This pre-show meeting is the perfect opportunity to make it clear what staff expectations are. It is not uncommon for a company to draft up a written document for staffers to sign off on.
Booth Staffing Strategy
Your team’s profile
Trade shows can be a grind. Set the tone early that you are a team that will work together to achieve the desired outcome. Develop the concept that when its show time, everyone is an actor. You must know your lines and work together to engage your audience.
You might find that you have all the right people in your organization. If you don’t, you can supplement with engagement and enrollment professionals. These professionals are high energy people that can operate in a real transactional way for your company. Your job is to make sure they know your goals and what the offer is.
Your team’s size
There is an industry rule of thumb that you need 50 sq ft for each staffer. For example, if you have a 10×10 booth (which is 100 sq ft), that is a max of 2 maybe 3 staffers to have enough space for traffic.
Use this rule of thumb to quickly calculate how many staffers you will need for the show based on your booth size.
Your team’s interaction capacity
This is one of the most important numbers to calculate in your entire trade show program. It is especially helpful if you know how many guests you are likely to have.
Start with your total exhibiting hours for the show — example: Three 8 hour days = 24 exhibiting hours.
Multiply this number by your booth staff on duty to derive total staff hours: 24 x 3 = 72 total staff hours.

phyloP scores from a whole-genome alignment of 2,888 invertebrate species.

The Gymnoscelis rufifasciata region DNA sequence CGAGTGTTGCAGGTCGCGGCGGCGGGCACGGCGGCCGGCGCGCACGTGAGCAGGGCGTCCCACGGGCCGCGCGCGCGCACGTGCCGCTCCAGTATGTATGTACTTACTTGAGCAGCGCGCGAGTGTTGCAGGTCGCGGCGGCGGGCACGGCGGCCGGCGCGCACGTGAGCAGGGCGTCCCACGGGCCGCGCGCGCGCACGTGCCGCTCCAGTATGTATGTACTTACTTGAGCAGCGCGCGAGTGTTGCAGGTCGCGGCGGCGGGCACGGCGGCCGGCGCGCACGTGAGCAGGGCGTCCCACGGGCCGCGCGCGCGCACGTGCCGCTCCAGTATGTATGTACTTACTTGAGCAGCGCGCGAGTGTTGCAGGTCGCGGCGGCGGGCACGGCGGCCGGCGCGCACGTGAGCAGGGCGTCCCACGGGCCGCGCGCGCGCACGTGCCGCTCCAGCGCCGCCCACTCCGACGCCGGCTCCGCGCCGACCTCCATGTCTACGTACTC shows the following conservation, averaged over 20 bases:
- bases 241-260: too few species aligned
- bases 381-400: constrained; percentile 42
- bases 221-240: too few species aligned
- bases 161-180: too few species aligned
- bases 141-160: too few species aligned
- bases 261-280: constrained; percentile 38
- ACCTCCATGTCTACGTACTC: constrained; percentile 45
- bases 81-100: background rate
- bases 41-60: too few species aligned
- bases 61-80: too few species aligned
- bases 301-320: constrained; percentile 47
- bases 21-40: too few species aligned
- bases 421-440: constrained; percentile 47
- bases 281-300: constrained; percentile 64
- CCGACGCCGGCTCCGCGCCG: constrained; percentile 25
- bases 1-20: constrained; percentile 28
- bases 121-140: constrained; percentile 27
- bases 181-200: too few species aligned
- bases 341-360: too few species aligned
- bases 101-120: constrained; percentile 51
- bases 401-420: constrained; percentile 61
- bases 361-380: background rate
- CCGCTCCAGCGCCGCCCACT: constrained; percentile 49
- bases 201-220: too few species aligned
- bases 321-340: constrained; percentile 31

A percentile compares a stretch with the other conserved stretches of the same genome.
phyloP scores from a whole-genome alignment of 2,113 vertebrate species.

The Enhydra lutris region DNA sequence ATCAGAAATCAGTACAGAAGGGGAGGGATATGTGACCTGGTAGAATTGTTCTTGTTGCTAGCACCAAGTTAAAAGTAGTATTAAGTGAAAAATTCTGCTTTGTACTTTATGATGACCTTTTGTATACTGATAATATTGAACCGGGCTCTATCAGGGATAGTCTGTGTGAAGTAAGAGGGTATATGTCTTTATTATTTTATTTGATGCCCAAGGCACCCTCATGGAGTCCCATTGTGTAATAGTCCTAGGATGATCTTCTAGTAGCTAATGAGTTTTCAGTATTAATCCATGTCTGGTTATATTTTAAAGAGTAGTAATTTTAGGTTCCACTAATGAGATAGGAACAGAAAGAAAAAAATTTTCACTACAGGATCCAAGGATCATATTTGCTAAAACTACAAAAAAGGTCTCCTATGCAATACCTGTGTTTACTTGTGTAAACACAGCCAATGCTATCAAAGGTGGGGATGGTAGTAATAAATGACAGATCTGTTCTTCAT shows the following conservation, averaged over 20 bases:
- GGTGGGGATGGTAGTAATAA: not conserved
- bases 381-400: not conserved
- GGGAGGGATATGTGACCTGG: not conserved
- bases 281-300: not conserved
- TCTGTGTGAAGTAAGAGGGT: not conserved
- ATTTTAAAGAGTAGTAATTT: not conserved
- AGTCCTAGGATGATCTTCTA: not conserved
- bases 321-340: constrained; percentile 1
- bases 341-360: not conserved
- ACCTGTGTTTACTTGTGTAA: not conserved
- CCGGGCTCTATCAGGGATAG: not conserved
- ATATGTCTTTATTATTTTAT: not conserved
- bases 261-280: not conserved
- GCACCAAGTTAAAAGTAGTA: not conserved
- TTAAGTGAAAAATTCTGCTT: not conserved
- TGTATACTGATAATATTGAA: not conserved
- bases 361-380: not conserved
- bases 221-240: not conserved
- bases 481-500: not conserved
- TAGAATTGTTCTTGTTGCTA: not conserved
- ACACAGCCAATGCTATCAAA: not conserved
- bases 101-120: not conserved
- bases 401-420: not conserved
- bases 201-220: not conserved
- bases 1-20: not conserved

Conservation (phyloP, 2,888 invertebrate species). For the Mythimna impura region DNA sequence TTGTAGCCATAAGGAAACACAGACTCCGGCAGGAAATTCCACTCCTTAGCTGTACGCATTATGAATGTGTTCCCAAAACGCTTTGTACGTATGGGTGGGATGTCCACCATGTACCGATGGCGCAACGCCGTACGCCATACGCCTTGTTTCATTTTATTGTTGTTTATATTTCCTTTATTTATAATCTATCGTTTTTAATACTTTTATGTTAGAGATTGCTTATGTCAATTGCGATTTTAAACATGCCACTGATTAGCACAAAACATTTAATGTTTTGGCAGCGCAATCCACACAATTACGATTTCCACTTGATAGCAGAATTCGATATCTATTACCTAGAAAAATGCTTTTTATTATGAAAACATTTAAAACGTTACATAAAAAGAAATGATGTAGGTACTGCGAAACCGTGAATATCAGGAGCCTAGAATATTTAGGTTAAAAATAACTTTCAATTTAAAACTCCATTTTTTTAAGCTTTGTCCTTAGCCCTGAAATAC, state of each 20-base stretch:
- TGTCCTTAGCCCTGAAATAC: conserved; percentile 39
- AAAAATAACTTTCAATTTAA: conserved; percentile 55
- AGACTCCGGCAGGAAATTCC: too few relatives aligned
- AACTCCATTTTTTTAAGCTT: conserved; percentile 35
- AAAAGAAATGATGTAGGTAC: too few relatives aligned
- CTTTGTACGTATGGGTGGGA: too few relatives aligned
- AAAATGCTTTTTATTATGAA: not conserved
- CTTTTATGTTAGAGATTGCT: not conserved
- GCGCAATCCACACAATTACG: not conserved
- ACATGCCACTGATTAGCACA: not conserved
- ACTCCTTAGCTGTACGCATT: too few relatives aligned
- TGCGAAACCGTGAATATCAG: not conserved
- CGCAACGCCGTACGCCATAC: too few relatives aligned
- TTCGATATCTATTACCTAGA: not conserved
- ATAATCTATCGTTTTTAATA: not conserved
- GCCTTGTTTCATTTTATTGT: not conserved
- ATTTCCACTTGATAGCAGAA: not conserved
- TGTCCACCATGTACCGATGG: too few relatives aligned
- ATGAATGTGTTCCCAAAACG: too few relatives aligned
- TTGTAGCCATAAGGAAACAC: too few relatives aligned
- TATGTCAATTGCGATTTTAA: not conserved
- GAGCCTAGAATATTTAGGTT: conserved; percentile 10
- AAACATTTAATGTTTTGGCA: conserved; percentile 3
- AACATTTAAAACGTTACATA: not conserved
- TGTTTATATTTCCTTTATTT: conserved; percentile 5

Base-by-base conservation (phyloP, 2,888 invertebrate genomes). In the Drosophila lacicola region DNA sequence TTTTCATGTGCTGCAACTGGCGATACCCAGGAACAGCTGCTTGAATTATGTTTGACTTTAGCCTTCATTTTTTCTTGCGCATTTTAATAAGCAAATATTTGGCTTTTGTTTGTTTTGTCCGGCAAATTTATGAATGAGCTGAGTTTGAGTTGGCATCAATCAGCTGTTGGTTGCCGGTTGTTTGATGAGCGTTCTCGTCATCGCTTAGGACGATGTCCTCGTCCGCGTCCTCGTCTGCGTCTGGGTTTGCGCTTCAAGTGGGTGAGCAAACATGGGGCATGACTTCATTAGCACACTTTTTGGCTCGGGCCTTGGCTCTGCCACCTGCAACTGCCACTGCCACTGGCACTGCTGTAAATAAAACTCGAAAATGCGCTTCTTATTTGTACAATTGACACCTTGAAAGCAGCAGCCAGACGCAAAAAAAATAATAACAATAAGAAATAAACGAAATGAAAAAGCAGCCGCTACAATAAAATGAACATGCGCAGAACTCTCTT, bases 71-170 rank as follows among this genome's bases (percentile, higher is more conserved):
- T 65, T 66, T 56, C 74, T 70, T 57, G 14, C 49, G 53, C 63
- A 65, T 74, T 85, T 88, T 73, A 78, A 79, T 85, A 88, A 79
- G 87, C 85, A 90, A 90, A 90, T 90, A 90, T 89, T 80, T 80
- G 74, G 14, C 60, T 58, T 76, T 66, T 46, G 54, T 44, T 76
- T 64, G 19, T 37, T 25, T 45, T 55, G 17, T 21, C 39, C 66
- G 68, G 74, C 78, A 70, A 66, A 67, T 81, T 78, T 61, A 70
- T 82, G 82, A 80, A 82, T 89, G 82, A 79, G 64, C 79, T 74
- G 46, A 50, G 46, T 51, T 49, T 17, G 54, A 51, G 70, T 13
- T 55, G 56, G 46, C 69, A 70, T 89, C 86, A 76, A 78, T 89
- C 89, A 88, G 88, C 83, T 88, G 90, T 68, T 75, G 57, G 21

Next, multiply total staff hours by the target number of interactions per hour per staff.
The target number of interactions per hour per staffer is between 3 and 5 with 3 being conservative, 4 being moderate, and 5 being aggressive.
Using the range of 3-5, your exhibit interaction capacity is 216-360.
If you are expecting much more than 360 people to come to your booth and interact, you should consider more than 3 staffers at your booth.
We thought we would end this guide with some more staggering statistics. According to Exhibitor Magazine:
80% of what attendees remember most about a trade show booth is their interaction with company reps.
85% of an exhibitor’s success hinges on the performance of its booth staff.
Trained staffers can convert on qualified leads at a 2-1 rate compared to untrained staffers.
Only 26% of exhibitors conduct staff training for all or most of their events.
With trade show attendees weighing booth staff interaction over any other factor at your booth, it is worth investing in training your booth staff. Even simple training sessions can put your company a step ahead of most competitors.
Here in this guide, we listed ten important types of booth staff etiquette and how to leverage a pre-show meeting to map out training. We also discussed strategies on ideal staff team profiles, size, and interaction capacity.
Now we’d like to hear from you. Are there any essential types of etiquette we missed? How has the level of staff training positively (or negatively) affected trade shows in your history?